Foster Klug for the AP:
Four U.S. high-tech companies on Wednesday found themselves branded collaborators with the Chinese government in suppressing dissent in return for access to a booming Internet market.
House members contended that Microsoft Corp., Yahoo Inc., Cisco Systems Inc. and Google Inc. sought to explain their business practices in China only after a recent crush of negative media and government attention.
“Your abhorrent actions in China are a disgrace,” said Rep. Tom Lantos, the top Democrat on the House International Relations Committee. “I simply don’t understand how your corporate leadership sleeps at night.”
Microsoft’s associate general counsel, Jack Krumholtz, said his company was committed to staying in China because of the Internet’s potential for eventually allowing free access to information. “We think the benefits far outweigh the downside, in terms of promoting freedom of expression,” he said.
Ben Elgin at BusinessWeek online suggests that the politicians aren’t the only ones doing some posturing:
Execs at these companies, which include Google, Yahoo!, and Microsoft, will likely respond to criticisms much as they have in recent weeks and months: by painting their China conundrum in the starkest black-and-white terms. They must toe the party line of the repressive regime, say the companies, or be banished — robbing the Chinese people of the rich array of Internet services that they provide
Trouble is, this is a vastly oversimplified argument, shielding the much more subtle and debatable tradeoffs being made by these companies.
In December, the company (Microsoft) sparked a storm of protest when it removed a Chinese blogger at the government’s demand. Trouble is, Microsoft removed the blog for all viewers, not just inside China. And it offered no notification to readers as to what had happened. Since the incident, the company has revised its policies, promising to be more transparent.
But Microsoft has yet to answer other pressing questions. The blog it removed at the Chinese government’s request was actually hosted on a computer inside the U.S. Microsoft says it doesn’t go by location of servers when determining a government’s jurisdiction, but rather how a user sets his or her profile on its MSN sites.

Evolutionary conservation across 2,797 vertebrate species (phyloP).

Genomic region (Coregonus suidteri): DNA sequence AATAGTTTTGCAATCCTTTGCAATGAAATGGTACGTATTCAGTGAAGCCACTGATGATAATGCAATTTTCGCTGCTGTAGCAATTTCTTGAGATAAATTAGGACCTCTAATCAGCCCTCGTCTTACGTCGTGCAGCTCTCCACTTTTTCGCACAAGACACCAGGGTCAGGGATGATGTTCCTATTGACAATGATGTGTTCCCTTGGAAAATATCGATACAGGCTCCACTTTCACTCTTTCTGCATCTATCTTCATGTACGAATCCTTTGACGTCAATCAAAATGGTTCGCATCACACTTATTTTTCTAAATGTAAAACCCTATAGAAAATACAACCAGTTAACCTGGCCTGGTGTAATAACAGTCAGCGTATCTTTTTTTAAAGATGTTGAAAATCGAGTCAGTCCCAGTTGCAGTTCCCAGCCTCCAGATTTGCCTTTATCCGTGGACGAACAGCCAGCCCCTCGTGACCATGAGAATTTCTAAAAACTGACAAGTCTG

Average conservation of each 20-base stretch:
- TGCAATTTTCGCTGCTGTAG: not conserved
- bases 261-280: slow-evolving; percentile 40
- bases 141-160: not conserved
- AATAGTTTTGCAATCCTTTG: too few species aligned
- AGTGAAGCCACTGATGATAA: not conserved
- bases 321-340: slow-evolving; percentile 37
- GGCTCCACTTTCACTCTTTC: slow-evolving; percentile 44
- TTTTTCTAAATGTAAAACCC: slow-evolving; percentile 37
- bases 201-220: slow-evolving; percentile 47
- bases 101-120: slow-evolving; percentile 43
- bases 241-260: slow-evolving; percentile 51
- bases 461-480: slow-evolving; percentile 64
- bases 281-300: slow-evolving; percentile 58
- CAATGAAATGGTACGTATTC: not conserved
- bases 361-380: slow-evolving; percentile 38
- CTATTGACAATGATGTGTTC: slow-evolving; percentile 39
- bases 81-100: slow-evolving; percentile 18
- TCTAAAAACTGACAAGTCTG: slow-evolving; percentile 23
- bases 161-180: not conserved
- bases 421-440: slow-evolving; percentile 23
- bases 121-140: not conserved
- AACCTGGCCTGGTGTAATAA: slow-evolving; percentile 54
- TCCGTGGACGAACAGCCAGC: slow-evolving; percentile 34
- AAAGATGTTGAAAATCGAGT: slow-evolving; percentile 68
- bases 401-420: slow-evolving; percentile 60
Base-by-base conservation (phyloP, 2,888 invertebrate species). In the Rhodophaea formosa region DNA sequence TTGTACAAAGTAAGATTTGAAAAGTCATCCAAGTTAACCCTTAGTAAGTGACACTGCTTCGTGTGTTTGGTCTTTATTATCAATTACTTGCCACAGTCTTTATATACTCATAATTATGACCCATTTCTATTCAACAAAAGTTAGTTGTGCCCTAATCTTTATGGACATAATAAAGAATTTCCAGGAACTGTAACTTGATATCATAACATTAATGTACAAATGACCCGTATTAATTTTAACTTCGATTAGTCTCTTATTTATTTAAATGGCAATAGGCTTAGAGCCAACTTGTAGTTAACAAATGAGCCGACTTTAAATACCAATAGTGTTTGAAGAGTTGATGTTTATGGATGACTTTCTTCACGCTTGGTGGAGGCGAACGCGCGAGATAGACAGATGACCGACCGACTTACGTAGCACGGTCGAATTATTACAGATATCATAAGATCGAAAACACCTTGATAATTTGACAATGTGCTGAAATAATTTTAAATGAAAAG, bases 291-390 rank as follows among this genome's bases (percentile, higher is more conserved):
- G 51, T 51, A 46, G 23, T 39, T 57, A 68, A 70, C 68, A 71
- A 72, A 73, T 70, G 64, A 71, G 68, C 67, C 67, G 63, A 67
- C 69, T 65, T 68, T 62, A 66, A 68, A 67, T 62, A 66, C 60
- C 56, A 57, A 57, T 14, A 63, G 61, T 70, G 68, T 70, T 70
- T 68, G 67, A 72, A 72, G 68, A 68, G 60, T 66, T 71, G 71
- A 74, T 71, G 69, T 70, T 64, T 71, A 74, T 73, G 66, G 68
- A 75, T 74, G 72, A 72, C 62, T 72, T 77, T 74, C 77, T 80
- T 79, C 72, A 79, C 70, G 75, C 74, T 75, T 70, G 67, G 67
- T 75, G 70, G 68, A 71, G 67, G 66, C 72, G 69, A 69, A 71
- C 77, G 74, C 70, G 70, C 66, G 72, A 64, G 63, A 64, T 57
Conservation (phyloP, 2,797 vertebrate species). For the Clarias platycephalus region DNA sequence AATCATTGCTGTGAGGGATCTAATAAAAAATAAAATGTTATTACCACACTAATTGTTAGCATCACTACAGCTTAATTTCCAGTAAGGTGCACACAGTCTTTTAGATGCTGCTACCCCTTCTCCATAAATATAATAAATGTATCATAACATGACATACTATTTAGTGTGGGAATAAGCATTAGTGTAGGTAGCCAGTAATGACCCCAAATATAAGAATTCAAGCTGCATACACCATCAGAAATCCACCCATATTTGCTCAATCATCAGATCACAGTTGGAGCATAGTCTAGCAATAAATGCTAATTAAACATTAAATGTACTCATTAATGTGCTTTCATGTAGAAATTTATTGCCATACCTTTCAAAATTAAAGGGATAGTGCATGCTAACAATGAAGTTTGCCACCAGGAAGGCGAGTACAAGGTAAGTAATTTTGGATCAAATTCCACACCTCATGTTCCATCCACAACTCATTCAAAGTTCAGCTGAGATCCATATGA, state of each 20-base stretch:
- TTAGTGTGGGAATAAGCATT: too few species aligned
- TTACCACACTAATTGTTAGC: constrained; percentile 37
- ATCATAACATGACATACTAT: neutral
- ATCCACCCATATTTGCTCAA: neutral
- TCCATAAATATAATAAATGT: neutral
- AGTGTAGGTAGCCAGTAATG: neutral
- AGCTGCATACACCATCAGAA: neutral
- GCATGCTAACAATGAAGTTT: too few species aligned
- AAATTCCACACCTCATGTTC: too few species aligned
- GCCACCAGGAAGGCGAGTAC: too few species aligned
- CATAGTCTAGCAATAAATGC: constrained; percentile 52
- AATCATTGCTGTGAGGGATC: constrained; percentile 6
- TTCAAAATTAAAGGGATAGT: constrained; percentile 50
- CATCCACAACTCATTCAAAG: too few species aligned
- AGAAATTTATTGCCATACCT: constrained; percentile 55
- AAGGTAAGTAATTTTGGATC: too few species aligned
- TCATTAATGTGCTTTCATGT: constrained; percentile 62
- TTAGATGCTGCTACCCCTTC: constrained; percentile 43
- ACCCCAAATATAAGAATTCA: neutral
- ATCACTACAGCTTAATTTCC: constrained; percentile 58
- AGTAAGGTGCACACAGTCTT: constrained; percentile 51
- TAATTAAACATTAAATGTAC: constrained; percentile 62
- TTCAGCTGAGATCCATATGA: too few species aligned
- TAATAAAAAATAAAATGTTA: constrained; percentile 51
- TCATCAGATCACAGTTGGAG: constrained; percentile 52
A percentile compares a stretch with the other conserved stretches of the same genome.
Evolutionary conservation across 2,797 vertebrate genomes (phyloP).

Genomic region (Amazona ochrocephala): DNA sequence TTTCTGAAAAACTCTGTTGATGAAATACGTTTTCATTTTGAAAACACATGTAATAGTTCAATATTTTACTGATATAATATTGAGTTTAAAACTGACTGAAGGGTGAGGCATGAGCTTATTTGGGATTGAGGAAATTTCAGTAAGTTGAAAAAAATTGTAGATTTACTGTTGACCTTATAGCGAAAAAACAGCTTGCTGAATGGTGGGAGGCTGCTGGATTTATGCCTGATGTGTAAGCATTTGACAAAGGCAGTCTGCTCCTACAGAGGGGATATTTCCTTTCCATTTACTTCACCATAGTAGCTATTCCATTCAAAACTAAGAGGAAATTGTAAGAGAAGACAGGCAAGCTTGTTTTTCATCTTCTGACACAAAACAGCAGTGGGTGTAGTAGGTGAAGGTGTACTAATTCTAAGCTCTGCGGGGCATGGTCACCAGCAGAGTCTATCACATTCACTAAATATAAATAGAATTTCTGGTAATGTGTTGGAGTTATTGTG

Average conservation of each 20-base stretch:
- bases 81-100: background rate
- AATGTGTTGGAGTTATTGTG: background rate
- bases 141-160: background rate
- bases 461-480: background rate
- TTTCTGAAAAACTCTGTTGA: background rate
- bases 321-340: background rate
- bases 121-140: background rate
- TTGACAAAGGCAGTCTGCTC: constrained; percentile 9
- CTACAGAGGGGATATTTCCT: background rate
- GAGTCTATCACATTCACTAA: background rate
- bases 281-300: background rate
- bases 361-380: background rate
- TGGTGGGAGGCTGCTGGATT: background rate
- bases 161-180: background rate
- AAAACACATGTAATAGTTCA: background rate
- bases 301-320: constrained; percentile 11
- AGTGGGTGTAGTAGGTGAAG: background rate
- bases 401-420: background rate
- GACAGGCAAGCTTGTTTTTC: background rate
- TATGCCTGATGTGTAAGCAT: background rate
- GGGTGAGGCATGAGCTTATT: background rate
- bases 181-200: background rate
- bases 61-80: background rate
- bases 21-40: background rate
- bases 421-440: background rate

Does this mean that a blogger inside China can set their nationality and residence as something other than China and operate completely beyond the reach of China’s censors? On the flip side, if Chinese authorities can order a blogger off of a U.S. server, how far can their tentacles reach when it comes to more sensitive areas, such as e-mail info?
Microsoft officials say they’re currently working on these issues and point to their recently released guidelines for how they will handle censorship requests for its blogging service. That, however, should be the type of thing an Internet company in China has completely thought through and disclosed to users before diving headlong into this market.
You’d certainly think so, and like it or not, it looks like they are going to get some help as Joel Rothstein and Paul Eckert report at Reuters:
The Republican chairman of the subcommittee, Chris Smith of New Jersey, held the hearing to ask the companies about their procedures in China and demands from the Chinese government.
Smith said he planned to introduce a bill this week to formalize the goals of a new State Department task force to help American technology companies protect freedom of expression in countries that censor online content.
The bill will include export controls on certain types of hardware and software and prohibit putting e-mail servers and other assets in countries that lack U.S.-style due process laws, Smith said.
“If a company allows itself — in its filtering capability — to filter terms such as ‘democracy’ and ‘religious freedom,’ they will be in violation of U.S. law,” Smith told Reuters regarding the proposed legislation.
I get the feeling that this issue is just getting started. More on the prospsed legislation here.